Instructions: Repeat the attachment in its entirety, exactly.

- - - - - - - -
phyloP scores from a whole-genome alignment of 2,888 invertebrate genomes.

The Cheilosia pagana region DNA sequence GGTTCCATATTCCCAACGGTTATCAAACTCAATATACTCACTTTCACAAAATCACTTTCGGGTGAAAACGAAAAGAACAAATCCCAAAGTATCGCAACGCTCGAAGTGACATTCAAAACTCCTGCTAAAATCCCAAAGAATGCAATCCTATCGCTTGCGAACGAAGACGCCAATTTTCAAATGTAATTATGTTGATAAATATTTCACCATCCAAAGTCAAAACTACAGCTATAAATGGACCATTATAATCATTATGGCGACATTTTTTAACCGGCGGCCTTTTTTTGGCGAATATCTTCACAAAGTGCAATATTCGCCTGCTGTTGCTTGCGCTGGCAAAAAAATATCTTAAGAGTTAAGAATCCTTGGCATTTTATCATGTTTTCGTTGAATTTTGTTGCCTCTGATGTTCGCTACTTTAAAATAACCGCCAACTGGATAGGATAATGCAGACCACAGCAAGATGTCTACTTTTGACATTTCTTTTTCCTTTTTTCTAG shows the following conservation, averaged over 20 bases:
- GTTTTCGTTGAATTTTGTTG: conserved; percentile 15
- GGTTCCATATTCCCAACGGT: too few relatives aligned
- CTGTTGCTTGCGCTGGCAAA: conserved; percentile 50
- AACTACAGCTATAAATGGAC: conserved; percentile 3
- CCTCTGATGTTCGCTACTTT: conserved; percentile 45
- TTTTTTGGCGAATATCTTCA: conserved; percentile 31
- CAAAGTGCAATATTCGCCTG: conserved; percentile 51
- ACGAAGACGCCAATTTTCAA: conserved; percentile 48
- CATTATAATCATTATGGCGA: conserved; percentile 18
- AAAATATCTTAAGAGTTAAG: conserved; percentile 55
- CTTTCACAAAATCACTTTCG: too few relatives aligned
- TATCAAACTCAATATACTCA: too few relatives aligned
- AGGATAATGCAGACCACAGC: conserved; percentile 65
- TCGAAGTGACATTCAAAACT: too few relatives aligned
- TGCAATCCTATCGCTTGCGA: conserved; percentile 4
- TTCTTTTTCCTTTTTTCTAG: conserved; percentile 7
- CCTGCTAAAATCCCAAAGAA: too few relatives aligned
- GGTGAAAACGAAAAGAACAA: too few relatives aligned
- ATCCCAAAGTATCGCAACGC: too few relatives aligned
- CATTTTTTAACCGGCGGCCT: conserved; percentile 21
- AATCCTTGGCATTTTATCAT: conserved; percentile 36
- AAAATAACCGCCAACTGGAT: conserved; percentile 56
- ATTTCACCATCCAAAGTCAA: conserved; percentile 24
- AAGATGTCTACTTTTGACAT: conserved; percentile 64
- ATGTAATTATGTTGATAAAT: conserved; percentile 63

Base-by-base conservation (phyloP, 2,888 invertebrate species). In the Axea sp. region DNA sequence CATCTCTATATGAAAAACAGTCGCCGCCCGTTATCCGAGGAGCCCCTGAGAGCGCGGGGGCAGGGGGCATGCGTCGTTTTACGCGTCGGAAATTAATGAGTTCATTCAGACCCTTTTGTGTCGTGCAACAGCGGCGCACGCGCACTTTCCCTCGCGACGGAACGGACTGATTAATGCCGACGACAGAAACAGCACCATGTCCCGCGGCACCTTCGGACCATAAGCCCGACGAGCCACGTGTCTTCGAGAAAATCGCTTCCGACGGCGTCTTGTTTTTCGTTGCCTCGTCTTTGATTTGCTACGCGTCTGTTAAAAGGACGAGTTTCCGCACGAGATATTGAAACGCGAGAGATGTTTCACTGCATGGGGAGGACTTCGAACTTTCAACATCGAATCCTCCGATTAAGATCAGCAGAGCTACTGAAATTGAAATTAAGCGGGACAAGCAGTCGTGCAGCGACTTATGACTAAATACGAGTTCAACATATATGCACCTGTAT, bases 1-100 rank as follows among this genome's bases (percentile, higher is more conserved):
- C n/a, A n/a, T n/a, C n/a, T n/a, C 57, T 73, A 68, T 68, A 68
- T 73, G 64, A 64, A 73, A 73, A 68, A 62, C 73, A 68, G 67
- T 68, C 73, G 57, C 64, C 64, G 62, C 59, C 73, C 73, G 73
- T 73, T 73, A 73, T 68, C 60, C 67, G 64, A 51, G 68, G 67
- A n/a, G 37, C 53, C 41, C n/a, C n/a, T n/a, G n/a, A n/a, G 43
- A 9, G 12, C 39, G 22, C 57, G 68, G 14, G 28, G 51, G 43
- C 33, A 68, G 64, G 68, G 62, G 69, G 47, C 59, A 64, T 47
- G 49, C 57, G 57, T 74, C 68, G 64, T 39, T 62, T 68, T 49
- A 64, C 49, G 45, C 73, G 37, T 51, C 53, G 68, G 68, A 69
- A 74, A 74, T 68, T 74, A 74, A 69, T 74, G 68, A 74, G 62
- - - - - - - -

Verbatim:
phyloP scores from a whole-genome alignment of 2,888 invertebrate genomes.

The Cheilosia pagana region DNA sequence GGTTCCATATTCCCAACGGTTATCAAACTCAATATACTCACTTTCACAAAATCACTTTCGGGTGAAAACGAAAAGAACAAATCCCAAAGTATCGCAACGCTCGAAGTGACATTCAAAACTCCTGCTAAAATCCCAAAGAATGCAATCCTATCGCTTGCGAACGAAGACGCCAATTTTCAAATGTAATTATGTTGATAAATATTTCACCATCCAAAGTCAAAACTACAGCTATAAATGGACCATTATAATCATTATGGCGACATTTTTTAACCGGCGGCCTTTTTTTGGCGAATATCTTCACAAAGTGCAATATTCGCCTGCTGTTGCTTGCGCTGGCAAAAAAATATCTTAAGAGTTAAGAATCCTTGGCATTTTATCATGTTTTCGTTGAATTTTGTTGCCTCTGATGTTCGCTACTTTAAAATAACCGCCAACTGGATAGGATAATGCAGACCACAGCAAGATGTCTACTTTTGACATTTCTTTTTCCTTTTTTCTAG shows the following conservation, averaged over 20 bases:
- GTTTTCGTTGAATTTTGTTG: conserved; percentile 15
- GGTTCCATATTCCCAACGGT: too few relatives aligned
- CTGTTGCTTGCGCTGGCAAA: conserved; percentile 50
- AACTACAGCTATAAATGGAC: conserved; percentile 3
- CCTCTGATGTTCGCTACTTT: conserved; percentile 45
- TTTTTTGGCGAATATCTTCA: conserved; percentile 31
- CAAAGTGCAATATTCGCCTG: conserved; percentile 51
- ACGAAGACGCCAATTTTCAA: conserved; percentile 48
- CATTATAATCATTATGGCGA: conserved; percentile 18
- AAAATATCTTAAGAGTTAAG: conserved; percentile 55
- CTTTCACAAAATCACTTTCG: too few relatives aligned
- TATCAAACTCAATATACTCA: too few relatives aligned
- AGGATAATGCAGACCACAGC: conserved; percentile 65
- TCGAAGTGACATTCAAAACT: too few relatives aligned
- TGCAATCCTATCGCTTGCGA: conserved; percentile 4
- TTCTTTTTCCTTTTTTCTAG: conserved; percentile 7
- CCTGCTAAAATCCCAAAGAA: too few relatives aligned
- GGTGAAAACGAAAAGAACAA: too few relatives aligned
- ATCCCAAAGTATCGCAACGC: too few relatives aligned
- CATTTTTTAACCGGCGGCCT: conserved; percentile 21
- AATCCTTGGCATTTTATCAT: conserved; percentile 36
- AAAATAACCGCCAACTGGAT: conserved; percentile 56
- ATTTCACCATCCAAAGTCAA: conserved; percentile 24
- AAGATGTCTACTTTTGACAT: conserved; percentile 64
- ATGTAATTATGTTGATAAAT: conserved; percentile 63

Base-by-base conservation (phyloP, 2,888 invertebrate species). In the Axea sp. region DNA sequence CATCTCTATATGAAAAACAGTCGCCGCCCGTTATCCGAGGAGCCCCTGAGAGCGCGGGGGCAGGGGGCATGCGTCGTTTTACGCGTCGGAAATTAATGAGTTCATTCAGACCCTTTTGTGTCGTGCAACAGCGGCGCACGCGCACTTTCCCTCGCGACGGAACGGACTGATTAATGCCGACGACAGAAACAGCACCATGTCCCGCGGCACCTTCGGACCATAAGCCCGACGAGCCACGTGTCTTCGAGAAAATCGCTTCCGACGGCGTCTTGTTTTTCGTTGCCTCGTCTTTGATTTGCTACGCGTCTGTTAAAAGGACGAGTTTCCGCACGAGATATTGAAACGCGAGAGATGTTTCACTGCATGGGGAGGACTTCGAACTTTCAACATCGAATCCTCCGATTAAGATCAGCAGAGCTACTGAAATTGAAATTAAGCGGGACAAGCAGTCGTGCAGCGACTTATGACTAAATACGAGTTCAACATATATGCACCTGTAT, bases 1-100 rank as follows among this genome's bases (percentile, higher is more conserved):
- C n/a, A n/a, T n/a, C n/a, T n/a, C 57, T 73, A 68, T 68, A 68
- T 73, G 64, A 64, A 73, A 73, A 68, A 62, C 73, A 68, G 67
- T 68, C 73, G 57, C 64, C 64, G 62, C 59, C 73, C 73, G 73
- T 73, T 73, A 73, T 68, C 60, C 67, G 64, A 51, G 68, G 67
- A n/a, G 37, C 53, C 41, C n/a, C n/a, T n/a, G n/a, A n/a, G 43
- A 9, G 12, C 39, G 22, C 57, G 68, G 14, G 28, G 51, G 43
- C 33, A 68, G 64, G 68, G 62, G 69, G 47, C 59, A 64, T 47
- G 49, C 57, G 57, T 74, C 68, G 64, T 39, T 62, T 68, T 49
- A 64, C 49, G 45, C 73, G 37, T 51, C 53, G 68, G 68, A 69
- A 74, A 74, T 68, T 74, A 74, A 69, T 74, G 68, A 74, G 62